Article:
Manuel Guzmán said, “We have to achieve good standardization. Products have to be clean. We have to do randomized control trials, comparing extracts with purified compounds or predefined mixtures and clinical science has to get to know whether they are actually better or not for different types of patients.”
Deacon said, “There is a lot of talk in the UK at the moment about how trials must happen before access happens. Well, that's really not okay as far as I'm concerned. There are 23,000 children in the UK with epilepsy and do they all then suffer for the next 10 years until we can complete trials, until we can standardize some product that we don't even know will be better than what we already have?”
The Uncharted Territories of Cannabinoid Research
- Dr Viola Brugnatelli, scientific director of Cannabiscienza, an e-learning academy for Italian health care professionals on medical cannabis and the endocannabinoid system.
- Prof José Javier Fernández-Ruiz, professor in the department of biochemistry and molecular biology, faculty of medicine at the Complutense University of Madrid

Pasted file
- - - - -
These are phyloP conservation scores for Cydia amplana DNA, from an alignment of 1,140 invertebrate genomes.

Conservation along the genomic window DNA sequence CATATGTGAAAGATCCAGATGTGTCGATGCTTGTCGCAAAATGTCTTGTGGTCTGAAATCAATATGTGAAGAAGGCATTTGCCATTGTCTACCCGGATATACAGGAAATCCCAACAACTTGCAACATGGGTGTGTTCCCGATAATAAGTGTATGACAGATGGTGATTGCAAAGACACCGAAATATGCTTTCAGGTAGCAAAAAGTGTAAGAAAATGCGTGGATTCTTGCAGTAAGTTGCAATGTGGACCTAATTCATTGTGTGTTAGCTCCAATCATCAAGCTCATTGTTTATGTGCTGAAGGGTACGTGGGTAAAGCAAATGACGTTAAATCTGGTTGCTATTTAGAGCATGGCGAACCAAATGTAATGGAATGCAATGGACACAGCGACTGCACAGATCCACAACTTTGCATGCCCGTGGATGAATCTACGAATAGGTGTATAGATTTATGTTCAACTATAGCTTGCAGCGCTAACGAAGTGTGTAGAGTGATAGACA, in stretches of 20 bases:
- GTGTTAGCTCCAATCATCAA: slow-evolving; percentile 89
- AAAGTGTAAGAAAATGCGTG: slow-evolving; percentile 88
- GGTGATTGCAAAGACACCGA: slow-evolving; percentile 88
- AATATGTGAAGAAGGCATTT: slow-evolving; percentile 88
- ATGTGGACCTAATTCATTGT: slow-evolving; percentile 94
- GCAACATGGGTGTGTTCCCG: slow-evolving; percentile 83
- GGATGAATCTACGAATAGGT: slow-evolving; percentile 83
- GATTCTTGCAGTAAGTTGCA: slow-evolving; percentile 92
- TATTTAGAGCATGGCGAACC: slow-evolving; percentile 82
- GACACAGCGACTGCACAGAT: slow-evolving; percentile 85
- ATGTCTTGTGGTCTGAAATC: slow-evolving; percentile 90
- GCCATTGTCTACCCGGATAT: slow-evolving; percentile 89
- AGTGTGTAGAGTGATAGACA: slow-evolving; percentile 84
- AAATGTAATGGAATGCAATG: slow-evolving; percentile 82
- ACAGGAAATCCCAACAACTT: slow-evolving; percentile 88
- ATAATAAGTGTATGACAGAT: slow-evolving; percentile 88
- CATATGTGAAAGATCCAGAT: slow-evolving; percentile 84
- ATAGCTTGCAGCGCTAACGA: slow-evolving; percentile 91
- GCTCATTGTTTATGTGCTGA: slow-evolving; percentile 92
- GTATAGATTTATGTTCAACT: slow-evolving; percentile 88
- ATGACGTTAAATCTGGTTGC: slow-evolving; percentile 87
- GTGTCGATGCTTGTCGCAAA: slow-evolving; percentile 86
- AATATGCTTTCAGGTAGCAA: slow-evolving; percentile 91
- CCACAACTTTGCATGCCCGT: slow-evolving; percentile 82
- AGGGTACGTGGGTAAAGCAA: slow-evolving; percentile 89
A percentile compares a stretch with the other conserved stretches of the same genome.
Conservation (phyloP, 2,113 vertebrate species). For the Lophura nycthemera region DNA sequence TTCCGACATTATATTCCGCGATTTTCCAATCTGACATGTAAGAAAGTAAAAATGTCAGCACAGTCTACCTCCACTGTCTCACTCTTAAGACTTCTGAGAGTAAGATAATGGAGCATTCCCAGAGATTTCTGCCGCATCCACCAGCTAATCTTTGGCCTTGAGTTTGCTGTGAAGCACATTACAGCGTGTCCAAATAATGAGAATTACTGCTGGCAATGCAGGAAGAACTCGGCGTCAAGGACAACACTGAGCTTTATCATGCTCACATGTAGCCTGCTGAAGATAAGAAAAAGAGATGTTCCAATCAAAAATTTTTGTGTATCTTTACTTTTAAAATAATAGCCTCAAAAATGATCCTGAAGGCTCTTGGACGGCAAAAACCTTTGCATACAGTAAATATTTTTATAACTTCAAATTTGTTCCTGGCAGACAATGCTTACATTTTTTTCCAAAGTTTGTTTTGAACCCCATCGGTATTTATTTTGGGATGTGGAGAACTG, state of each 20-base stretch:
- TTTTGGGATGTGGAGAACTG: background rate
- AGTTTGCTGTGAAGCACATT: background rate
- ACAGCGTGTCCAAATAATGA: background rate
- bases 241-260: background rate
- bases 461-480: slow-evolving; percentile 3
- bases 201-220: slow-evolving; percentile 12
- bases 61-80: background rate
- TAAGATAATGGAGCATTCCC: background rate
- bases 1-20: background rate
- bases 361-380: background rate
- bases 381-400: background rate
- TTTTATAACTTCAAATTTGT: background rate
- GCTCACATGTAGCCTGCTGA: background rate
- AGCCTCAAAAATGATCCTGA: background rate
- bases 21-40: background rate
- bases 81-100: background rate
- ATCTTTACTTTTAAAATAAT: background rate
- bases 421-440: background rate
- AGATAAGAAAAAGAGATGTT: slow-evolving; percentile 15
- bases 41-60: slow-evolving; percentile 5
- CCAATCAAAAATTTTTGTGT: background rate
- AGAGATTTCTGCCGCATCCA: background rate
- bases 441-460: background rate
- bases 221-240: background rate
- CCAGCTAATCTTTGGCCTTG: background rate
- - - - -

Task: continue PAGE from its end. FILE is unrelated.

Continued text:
- Dr Bruno Maia, specialist in neurology and critical care medicine at the Hospital Centre of Central Lisbon
- Hélène Moore, managing director of Aurora France
- Michael Power, journalist (moderator)
The discussion on uncharted territories turned out to be very wide-ranging. Journalist Michael Powell invited panellists to share their own experiences and respond to questions about new developments and treatments in cannabis-based medicines, the importance of the endocannabinoid system, how to address the problems of bureaucracy and, finally, the matter of evidence.
What are you working on that can truly be considered uncharted territory?
“We have an entire module at the University of Padua on raw cannabis, which is generally defined as just the dry flowers, but there is so much more beyond that,” Viola Brugnatelli replied. “My interest is to really look at what there is and ways we can use it. Take, for example, the seeds of the plant. Since they do not produce cannabinoids, certain concerns on a legislative level are removed and we can use and understand the other compounds that actually can be there."